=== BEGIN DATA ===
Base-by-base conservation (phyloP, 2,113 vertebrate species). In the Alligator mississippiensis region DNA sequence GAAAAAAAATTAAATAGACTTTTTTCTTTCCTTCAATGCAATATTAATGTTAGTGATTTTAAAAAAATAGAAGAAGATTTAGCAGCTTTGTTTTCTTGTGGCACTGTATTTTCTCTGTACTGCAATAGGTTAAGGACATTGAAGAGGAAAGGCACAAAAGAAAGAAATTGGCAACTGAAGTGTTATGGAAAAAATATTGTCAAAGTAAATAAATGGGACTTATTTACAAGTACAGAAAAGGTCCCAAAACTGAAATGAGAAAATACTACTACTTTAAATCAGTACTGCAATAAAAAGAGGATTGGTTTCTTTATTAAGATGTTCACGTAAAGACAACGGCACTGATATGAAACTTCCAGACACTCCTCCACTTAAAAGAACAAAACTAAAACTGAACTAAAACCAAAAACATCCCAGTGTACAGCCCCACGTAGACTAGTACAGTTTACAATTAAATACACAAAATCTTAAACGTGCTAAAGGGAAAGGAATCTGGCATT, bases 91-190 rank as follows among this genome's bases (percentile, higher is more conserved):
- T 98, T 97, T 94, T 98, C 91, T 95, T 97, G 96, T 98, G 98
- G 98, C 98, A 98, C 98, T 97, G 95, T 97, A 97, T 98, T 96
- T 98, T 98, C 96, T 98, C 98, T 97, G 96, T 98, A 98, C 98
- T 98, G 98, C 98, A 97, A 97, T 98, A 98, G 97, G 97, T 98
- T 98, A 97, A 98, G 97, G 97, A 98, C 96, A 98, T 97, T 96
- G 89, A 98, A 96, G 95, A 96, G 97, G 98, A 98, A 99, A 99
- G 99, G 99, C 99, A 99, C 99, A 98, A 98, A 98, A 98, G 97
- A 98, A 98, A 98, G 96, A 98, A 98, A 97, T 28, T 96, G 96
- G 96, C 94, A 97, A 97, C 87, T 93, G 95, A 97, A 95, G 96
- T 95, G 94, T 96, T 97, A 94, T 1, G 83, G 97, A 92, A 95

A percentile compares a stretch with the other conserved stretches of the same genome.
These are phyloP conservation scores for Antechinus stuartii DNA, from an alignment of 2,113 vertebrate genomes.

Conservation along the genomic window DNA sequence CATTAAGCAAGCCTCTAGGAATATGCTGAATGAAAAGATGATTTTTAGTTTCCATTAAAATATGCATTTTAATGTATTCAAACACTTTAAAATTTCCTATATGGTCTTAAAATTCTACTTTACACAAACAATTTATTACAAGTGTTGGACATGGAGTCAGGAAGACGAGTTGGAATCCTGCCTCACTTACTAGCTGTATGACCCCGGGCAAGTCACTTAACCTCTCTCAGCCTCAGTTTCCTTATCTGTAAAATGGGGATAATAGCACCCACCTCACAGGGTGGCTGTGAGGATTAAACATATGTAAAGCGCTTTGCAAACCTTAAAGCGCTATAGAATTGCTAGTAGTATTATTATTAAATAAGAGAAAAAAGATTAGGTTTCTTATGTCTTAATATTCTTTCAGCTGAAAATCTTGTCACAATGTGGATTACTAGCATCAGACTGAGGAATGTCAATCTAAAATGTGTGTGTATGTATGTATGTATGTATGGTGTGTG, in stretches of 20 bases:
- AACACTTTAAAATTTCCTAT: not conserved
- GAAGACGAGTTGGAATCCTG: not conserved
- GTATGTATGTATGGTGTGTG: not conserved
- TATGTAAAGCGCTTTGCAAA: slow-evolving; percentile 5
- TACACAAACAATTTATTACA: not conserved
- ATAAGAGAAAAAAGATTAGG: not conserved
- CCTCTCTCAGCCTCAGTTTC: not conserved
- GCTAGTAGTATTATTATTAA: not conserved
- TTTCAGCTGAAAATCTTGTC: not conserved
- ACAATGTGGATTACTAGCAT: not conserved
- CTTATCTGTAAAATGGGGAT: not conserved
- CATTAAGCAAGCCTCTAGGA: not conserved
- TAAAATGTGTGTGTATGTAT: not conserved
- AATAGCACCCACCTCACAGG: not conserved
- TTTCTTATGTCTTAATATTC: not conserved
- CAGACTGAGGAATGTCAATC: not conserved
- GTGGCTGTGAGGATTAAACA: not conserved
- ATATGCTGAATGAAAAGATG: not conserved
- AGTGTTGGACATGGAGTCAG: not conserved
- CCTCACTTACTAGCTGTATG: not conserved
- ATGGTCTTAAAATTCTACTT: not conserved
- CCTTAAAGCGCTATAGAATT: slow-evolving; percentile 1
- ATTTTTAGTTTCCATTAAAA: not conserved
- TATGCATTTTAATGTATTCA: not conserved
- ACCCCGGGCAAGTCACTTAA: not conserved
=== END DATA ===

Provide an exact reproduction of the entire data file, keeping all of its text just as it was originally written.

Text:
Base-by-base conservation (phyloP, 2,113 vertebrate species). In the Alligator mississippiensis region DNA sequence GAAAAAAAATTAAATAGACTTTTTTCTTTCCTTCAATGCAATATTAATGTTAGTGATTTTAAAAAAATAGAAGAAGATTTAGCAGCTTTGTTTTCTTGTGGCACTGTATTTTCTCTGTACTGCAATAGGTTAAGGACATTGAAGAGGAAAGGCACAAAAGAAAGAAATTGGCAACTGAAGTGTTATGGAAAAAATATTGTCAAAGTAAATAAATGGGACTTATTTACAAGTACAGAAAAGGTCCCAAAACTGAAATGAGAAAATACTACTACTTTAAATCAGTACTGCAATAAAAAGAGGATTGGTTTCTTTATTAAGATGTTCACGTAAAGACAACGGCACTGATATGAAACTTCCAGACACTCCTCCACTTAAAAGAACAAAACTAAAACTGAACTAAAACCAAAAACATCCCAGTGTACAGCCCCACGTAGACTAGTACAGTTTACAATTAAATACACAAAATCTTAAACGTGCTAAAGGGAAAGGAATCTGGCATT, bases 91-190 rank as follows among this genome's bases (percentile, higher is more conserved):
- T 98, T 97, T 94, T 98, C 91, T 95, T 97, G 96, T 98, G 98
- G 98, C 98, A 98, C 98, T 97, G 95, T 97, A 97, T 98, T 96
- T 98, T 98, C 96, T 98, C 98, T 97, G 96, T 98, A 98, C 98
- T 98, G 98, C 98, A 97, A 97, T 98, A 98, G 97, G 97, T 98
- T 98, A 97, A 98, G 97, G 97, A 98, C 96, A 98, T 97, T 96
- G 89, A 98, A 96, G 95, A 96, G 97, G 98, A 98, A 99, A 99
- G 99, G 99, C 99, A 99, C 99, A 98, A 98, A 98, A 98, G 97
- A 98, A 98, A 98, G 96, A 98, A 98, A 97, T 28, T 96, G 96
- G 96, C 94, A 97, A 97, C 87, T 93, G 95, A 97, A 95, G 96
- T 95, G 94, T 96, T 97, A 94, T 1, G 83, G 97, A 92, A 95

A percentile compares a stretch with the other conserved stretches of the same genome.
These are phyloP conservation scores for Antechinus stuartii DNA, from an alignment of 2,113 vertebrate genomes.

Conservation along the genomic window DNA sequence CATTAAGCAAGCCTCTAGGAATATGCTGAATGAAAAGATGATTTTTAGTTTCCATTAAAATATGCATTTTAATGTATTCAAACACTTTAAAATTTCCTATATGGTCTTAAAATTCTACTTTACACAAACAATTTATTACAAGTGTTGGACATGGAGTCAGGAAGACGAGTTGGAATCCTGCCTCACTTACTAGCTGTATGACCCCGGGCAAGTCACTTAACCTCTCTCAGCCTCAGTTTCCTTATCTGTAAAATGGGGATAATAGCACCCACCTCACAGGGTGGCTGTGAGGATTAAACATATGTAAAGCGCTTTGCAAACCTTAAAGCGCTATAGAATTGCTAGTAGTATTATTATTAAATAAGAGAAAAAAGATTAGGTTTCTTATGTCTTAATATTCTTTCAGCTGAAAATCTTGTCACAATGTGGATTACTAGCATCAGACTGAGGAATGTCAATCTAAAATGTGTGTGTATGTATGTATGTATGTATGGTGTGTG, in stretches of 20 bases:
- AACACTTTAAAATTTCCTAT: not conserved
- GAAGACGAGTTGGAATCCTG: not conserved
- GTATGTATGTATGGTGTGTG: not conserved
- TATGTAAAGCGCTTTGCAAA: slow-evolving; percentile 5
- TACACAAACAATTTATTACA: not conserved
- ATAAGAGAAAAAAGATTAGG: not conserved
- CCTCTCTCAGCCTCAGTTTC: not conserved
- GCTAGTAGTATTATTATTAA: not conserved
- TTTCAGCTGAAAATCTTGTC: not conserved
- ACAATGTGGATTACTAGCAT: not conserved
- CTTATCTGTAAAATGGGGAT: not conserved
- CATTAAGCAAGCCTCTAGGA: not conserved
- TAAAATGTGTGTGTATGTAT: not conserved
- AATAGCACCCACCTCACAGG: not conserved
- TTTCTTATGTCTTAATATTC: not conserved
- CAGACTGAGGAATGTCAATC: not conserved
- GTGGCTGTGAGGATTAAACA: not conserved
- ATATGCTGAATGAAAAGATG: not conserved
- AGTGTTGGACATGGAGTCAG: not conserved
- CCTCACTTACTAGCTGTATG: not conserved
- ATGGTCTTAAAATTCTACTT: not conserved
- CCTTAAAGCGCTATAGAATT: slow-evolving; percentile 1
- ATTTTTAGTTTCCATTAAAA: not conserved
- TATGCATTTTAATGTATTCA: not conserved
- ACCCCGGGCAAGTCACTTAA: not conserved